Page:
My AEF got cancelled what now?

I was meant to be going flying at 7 AEF (RAF Cranwell) on the First of may, but the flight was cancelled the day before due to bad weather (clouds) . This confuses me, as I was talking to a corporal and he said he had been flying in worse weather. I think it might have something to do with a Grob Tutor flight the day before, because I saw a Grob Tutor Perfect T1 squawk 7700 shortly after take off. Does that have anything to do with it? I’m just worried that I wont have another opportunity to fly.

Hi @x_firescs,

Having a brief look at the weather for tomorrow - id agree with the decision to cancel (at least the morning flights, it might improve in the mid afternoon) due to weather… forecast to have low cloud 300-500’ above the airfield. I doubt the corporal you spoke to went flying in weather like that.

Its not suitable for an AEF flight, i’m certainly delaying my flights with my PPL students til the afternoon.

I’m quite sure its not a fleetwide technical issue - so please don’t worry about that.

Whilst flying spots are rare(r) to be allocated nowadays - dont be dishesrted, keep putting 100% effort into what you do at the squadron and im sure that will be recognised by staff when flights are allocated to your squadron.

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Unfortunately a frequent occurrence. The last three allocations I’ve been slated to take. Asher’s have been cancelled, usually for low cloud but once for the airspace over the AEF being restricted. Seems they only found out about the Queen’s jubilee the day before😒

Also the Grob Tutor that University air sqns operate, and used by AEFs, are different to the Grob Prefects used for elementary flight training at RAF Cranwell. So one having a squawk shouldn’t affect the other type.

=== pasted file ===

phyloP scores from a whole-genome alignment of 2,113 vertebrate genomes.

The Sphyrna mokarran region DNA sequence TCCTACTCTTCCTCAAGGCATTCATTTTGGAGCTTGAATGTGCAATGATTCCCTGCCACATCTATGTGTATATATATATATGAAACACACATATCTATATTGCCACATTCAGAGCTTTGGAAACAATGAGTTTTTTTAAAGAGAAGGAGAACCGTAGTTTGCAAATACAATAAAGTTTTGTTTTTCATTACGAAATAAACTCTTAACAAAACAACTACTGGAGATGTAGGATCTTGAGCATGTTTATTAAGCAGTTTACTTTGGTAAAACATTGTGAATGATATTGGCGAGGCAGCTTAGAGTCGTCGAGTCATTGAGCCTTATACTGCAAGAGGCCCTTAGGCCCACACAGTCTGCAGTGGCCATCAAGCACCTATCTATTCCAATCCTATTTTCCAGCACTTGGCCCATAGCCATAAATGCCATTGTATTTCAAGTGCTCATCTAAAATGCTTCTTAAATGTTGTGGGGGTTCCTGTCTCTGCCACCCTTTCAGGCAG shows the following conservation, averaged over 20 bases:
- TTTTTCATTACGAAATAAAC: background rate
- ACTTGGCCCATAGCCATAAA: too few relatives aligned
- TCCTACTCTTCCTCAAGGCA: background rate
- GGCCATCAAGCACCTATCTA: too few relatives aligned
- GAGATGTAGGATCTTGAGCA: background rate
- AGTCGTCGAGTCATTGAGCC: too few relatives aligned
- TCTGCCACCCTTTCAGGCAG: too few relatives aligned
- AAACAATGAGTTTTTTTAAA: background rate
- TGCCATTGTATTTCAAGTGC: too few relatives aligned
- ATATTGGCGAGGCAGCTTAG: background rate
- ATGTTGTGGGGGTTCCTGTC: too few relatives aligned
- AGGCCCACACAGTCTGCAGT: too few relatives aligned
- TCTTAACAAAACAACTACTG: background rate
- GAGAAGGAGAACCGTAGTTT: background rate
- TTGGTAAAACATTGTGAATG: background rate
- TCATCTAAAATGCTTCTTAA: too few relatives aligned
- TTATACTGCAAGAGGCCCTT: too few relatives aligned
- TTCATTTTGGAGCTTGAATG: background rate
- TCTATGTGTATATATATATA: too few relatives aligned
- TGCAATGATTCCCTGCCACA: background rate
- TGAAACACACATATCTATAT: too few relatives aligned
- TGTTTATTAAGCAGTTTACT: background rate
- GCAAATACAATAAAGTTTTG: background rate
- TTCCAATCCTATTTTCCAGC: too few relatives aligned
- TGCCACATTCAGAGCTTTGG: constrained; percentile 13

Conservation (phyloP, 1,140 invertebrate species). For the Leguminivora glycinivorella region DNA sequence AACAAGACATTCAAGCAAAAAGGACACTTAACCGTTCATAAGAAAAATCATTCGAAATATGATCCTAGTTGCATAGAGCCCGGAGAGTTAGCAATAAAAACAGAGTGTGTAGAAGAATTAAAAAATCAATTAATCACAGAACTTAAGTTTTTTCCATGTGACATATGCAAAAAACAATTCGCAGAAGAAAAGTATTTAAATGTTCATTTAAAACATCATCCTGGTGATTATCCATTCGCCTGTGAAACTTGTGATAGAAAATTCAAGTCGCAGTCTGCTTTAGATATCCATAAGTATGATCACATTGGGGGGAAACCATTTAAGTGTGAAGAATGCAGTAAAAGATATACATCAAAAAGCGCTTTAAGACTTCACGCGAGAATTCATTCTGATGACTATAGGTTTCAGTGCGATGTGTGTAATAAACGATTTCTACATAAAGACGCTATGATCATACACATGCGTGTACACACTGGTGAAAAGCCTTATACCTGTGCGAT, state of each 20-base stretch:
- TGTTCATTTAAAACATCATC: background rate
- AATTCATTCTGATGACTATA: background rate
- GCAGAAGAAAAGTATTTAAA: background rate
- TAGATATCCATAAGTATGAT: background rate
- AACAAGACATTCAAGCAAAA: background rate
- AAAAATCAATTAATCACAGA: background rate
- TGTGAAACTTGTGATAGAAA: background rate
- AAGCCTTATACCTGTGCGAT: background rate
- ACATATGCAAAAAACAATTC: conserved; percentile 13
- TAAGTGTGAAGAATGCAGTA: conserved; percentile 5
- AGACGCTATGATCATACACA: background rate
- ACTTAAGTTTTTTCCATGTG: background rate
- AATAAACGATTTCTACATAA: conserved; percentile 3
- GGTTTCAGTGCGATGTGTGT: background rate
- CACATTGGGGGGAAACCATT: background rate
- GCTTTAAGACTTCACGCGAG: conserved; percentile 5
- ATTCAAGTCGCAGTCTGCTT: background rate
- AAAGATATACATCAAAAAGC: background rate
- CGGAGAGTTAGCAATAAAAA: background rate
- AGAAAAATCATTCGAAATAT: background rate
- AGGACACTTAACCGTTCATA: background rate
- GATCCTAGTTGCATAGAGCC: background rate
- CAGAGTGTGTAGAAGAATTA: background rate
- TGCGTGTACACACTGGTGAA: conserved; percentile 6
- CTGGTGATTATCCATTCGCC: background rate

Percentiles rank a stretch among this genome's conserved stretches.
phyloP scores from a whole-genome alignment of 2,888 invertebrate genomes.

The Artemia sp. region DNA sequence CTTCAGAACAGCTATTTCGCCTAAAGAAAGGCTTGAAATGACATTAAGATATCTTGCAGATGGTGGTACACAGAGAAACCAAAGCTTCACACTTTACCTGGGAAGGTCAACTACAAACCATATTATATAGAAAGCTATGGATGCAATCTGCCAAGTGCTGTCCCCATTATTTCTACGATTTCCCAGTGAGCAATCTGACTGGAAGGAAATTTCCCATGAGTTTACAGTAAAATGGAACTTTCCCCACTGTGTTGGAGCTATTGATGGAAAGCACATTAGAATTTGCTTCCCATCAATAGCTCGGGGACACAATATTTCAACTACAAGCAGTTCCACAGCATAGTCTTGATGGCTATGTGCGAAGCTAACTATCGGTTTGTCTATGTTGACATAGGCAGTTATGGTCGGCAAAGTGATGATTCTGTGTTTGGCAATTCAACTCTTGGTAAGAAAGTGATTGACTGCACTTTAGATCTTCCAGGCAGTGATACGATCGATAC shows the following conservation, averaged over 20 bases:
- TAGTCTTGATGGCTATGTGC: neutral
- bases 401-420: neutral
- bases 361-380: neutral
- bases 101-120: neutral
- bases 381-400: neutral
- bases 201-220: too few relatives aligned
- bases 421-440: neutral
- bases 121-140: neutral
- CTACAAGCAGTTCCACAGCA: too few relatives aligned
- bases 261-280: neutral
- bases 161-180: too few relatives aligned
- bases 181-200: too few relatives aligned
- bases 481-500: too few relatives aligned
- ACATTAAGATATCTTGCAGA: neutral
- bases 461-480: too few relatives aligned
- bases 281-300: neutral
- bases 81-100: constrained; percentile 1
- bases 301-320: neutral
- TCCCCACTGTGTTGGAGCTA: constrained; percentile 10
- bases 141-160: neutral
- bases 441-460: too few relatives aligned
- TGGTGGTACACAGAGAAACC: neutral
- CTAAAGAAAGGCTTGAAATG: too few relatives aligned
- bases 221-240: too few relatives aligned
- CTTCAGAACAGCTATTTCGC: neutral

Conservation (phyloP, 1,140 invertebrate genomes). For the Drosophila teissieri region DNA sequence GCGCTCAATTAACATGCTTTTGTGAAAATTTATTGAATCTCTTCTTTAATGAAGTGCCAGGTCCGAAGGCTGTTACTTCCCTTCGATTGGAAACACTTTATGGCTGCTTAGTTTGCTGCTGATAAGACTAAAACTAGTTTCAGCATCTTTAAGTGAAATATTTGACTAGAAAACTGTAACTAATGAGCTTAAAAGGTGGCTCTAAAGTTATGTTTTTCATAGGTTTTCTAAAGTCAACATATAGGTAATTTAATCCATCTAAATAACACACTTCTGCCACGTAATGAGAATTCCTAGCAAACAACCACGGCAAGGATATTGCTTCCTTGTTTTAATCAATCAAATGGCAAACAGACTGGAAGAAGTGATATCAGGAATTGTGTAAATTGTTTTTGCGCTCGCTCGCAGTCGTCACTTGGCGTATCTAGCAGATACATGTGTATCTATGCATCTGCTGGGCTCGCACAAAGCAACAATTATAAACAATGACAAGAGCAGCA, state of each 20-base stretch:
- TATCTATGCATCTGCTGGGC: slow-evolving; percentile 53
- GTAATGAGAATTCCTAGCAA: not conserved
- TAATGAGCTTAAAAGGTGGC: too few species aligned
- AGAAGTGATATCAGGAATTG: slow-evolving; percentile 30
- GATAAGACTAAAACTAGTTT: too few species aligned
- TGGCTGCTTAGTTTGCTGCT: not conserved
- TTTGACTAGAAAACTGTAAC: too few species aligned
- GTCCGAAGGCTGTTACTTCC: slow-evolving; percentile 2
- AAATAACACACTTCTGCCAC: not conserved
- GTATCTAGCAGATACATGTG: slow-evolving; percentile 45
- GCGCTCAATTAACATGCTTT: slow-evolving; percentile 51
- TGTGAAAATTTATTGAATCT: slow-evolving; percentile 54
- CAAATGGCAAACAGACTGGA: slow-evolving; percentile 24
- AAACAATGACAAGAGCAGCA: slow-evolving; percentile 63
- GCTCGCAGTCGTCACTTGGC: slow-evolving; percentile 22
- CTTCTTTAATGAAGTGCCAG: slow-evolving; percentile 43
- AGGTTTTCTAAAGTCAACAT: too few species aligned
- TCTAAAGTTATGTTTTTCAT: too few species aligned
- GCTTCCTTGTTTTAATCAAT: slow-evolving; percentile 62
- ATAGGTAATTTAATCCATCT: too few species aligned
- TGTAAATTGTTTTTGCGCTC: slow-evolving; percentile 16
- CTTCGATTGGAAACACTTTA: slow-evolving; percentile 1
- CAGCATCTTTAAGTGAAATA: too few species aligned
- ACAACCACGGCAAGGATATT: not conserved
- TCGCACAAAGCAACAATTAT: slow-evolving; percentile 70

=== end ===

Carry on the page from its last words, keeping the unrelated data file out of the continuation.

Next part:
It’s very hard to estimate how high clouds are, even for a trained weather observer: if the clouds were 1500ft above Cranwell, you’d be able to fly (though not do aerobatics) but if they were 1000ft you wouldn’t. So your corporal probably looked at it and thought ‘looks the same as when I went’ but really it was a lot lower.

If you think about it, low clouds mean a. increased risk of hitting something tall (CHOM at Cranwell itself!) and b. less time to react if something goes wrong (rare, but possible). So there are quite strict limits on the cloudbase for cadet flying.

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PS something I always do for my cadets if there is a weather cancellation, and I’d recommend others to do if they can, is to send the cadets the actual weather forecast for the station in question and explain it. In our case that’s Benson so I’ll send them the Benson TAF and point out the issue (low cloud, or poor visibility, or strong winds). If you know how to read a TAF then it’s interesting for cadets to see both the ‘raw’ version and the ‘translation’: hopefully they learn something and feel less upset about the cancellation.

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Could be worse, your AEF could have been cancelled because of a lack of pilots,

There is a different tolerance for flying cadets… especially for wind and cloud base

That’s aviation.

When there’s cloud in the skies, wipe those tears from your eyes, that’s aviation.

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I drove through the area this morning. It wasn’t low cloud, it was fog.

There was no way anything was getting airborne that requires VFR.

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